Far better to leave those undifferentiated entrées to greasy dives and to spend your time at Bambu sussing out sophistication. The restaurant's justly proud of its yam pla duk fu, a honeycomb-like pile of catfish floss, here set atop a salad of leafy greens, slivered carrots, red onions and peanuts. It takes at least a passing familiarity with Isaan cuisine to visually link the pinewood-hued screen of deep fry with a whiskered fish: The transformation apparently involves steaming and flaking the meat before frying it to a fu, or fluffy, finish. There's nothing slapdash about yum pla duk fu, which is a rotating special at Bambu: The menu here changes according to product availability and kitchen whims, as all menus should.

Bambu's yam pla duk fu is paired with a standout rice vinaigrette, made with red chiles and lime, that's refreshingly free of the over-sugaring that mars so many Bangkok-style sauces. Dipping catfish fluff is a bit of bar pastime in Thailand, and I'm not sure there's any better way to enjoy Bambu than assembling a collection of what amount to Thai tapas. As the owner noted approvingly when my date and I placed an order for five appetizers, "that's how they do it in Thailand."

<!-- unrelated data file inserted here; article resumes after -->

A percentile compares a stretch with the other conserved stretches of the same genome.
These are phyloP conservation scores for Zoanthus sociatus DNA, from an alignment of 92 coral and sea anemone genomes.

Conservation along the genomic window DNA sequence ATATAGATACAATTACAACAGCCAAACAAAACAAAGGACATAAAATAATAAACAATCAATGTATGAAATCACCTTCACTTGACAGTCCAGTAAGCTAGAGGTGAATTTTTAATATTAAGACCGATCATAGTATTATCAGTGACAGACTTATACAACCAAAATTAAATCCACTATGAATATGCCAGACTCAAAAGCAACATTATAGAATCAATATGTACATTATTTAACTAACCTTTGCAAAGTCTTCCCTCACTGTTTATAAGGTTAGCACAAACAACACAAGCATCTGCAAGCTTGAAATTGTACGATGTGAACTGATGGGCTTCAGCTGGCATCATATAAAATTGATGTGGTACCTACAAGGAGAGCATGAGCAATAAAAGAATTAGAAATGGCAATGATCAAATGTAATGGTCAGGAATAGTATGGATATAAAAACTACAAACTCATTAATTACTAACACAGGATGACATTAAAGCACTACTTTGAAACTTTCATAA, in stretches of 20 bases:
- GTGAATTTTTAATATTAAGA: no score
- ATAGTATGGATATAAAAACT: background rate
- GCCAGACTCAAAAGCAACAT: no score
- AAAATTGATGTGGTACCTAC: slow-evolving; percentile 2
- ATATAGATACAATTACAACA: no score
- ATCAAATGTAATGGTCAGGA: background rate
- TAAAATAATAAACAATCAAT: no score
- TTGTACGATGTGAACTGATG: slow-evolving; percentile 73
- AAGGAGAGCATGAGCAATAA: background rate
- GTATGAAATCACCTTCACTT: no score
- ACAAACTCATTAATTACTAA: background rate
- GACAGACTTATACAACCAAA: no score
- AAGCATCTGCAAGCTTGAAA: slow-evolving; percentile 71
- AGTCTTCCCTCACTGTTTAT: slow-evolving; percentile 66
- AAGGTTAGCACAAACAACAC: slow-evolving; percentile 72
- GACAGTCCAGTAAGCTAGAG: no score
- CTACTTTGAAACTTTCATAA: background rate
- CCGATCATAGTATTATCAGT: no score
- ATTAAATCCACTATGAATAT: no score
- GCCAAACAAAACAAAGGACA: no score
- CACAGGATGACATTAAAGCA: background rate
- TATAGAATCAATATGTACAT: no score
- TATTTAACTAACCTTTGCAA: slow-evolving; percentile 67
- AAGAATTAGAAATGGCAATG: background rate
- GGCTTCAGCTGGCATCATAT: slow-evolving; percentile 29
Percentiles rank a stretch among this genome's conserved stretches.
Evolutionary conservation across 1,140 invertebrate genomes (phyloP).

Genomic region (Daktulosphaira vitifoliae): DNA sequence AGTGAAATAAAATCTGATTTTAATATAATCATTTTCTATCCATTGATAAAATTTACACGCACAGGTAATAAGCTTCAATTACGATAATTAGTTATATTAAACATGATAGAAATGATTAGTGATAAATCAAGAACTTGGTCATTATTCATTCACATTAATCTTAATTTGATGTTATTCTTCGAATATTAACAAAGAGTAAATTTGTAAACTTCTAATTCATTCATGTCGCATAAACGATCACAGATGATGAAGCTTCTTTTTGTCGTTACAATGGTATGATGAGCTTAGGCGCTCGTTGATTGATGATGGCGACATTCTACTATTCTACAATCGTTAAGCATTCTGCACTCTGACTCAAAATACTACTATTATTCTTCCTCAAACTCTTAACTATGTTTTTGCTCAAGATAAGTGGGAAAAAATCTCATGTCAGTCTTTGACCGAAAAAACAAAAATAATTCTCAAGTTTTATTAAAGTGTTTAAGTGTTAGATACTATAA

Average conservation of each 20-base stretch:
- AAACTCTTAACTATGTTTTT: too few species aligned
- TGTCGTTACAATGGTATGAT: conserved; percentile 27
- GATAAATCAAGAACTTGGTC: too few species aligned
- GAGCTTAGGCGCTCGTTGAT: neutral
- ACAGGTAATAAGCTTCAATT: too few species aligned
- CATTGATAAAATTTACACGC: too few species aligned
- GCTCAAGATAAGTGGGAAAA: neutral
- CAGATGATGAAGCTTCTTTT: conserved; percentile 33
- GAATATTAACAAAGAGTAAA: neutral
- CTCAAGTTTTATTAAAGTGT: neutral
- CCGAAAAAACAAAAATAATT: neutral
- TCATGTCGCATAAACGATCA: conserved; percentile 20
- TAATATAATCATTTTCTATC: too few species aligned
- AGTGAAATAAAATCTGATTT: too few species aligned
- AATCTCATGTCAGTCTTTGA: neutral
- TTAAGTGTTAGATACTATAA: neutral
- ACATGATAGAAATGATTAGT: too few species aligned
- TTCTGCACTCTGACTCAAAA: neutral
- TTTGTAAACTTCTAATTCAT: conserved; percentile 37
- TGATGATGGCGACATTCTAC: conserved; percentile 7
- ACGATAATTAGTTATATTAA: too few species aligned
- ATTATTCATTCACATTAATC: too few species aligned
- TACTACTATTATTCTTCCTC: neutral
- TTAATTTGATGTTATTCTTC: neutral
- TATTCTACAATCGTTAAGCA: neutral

Smart. And there's plenty of authentic Thai pub grub from which to choose: fish cakes, fried tofu, deep-fried soft-shell crab and meaty clams submerged in a basil-rich broth stocked with bell peppers and sliced jalapeños. While I loved the mash-up potential of a fried Texas quail starter, the little bird bundles were frightfully dry. Still, that was the only small plate that disappointed. I liked a frankly sour papaya salad—grassy and garnished with dried shrimp and peanuts—and the Isaan beef jerky, chewy slivers of smoky beef suitable for a saddlebag.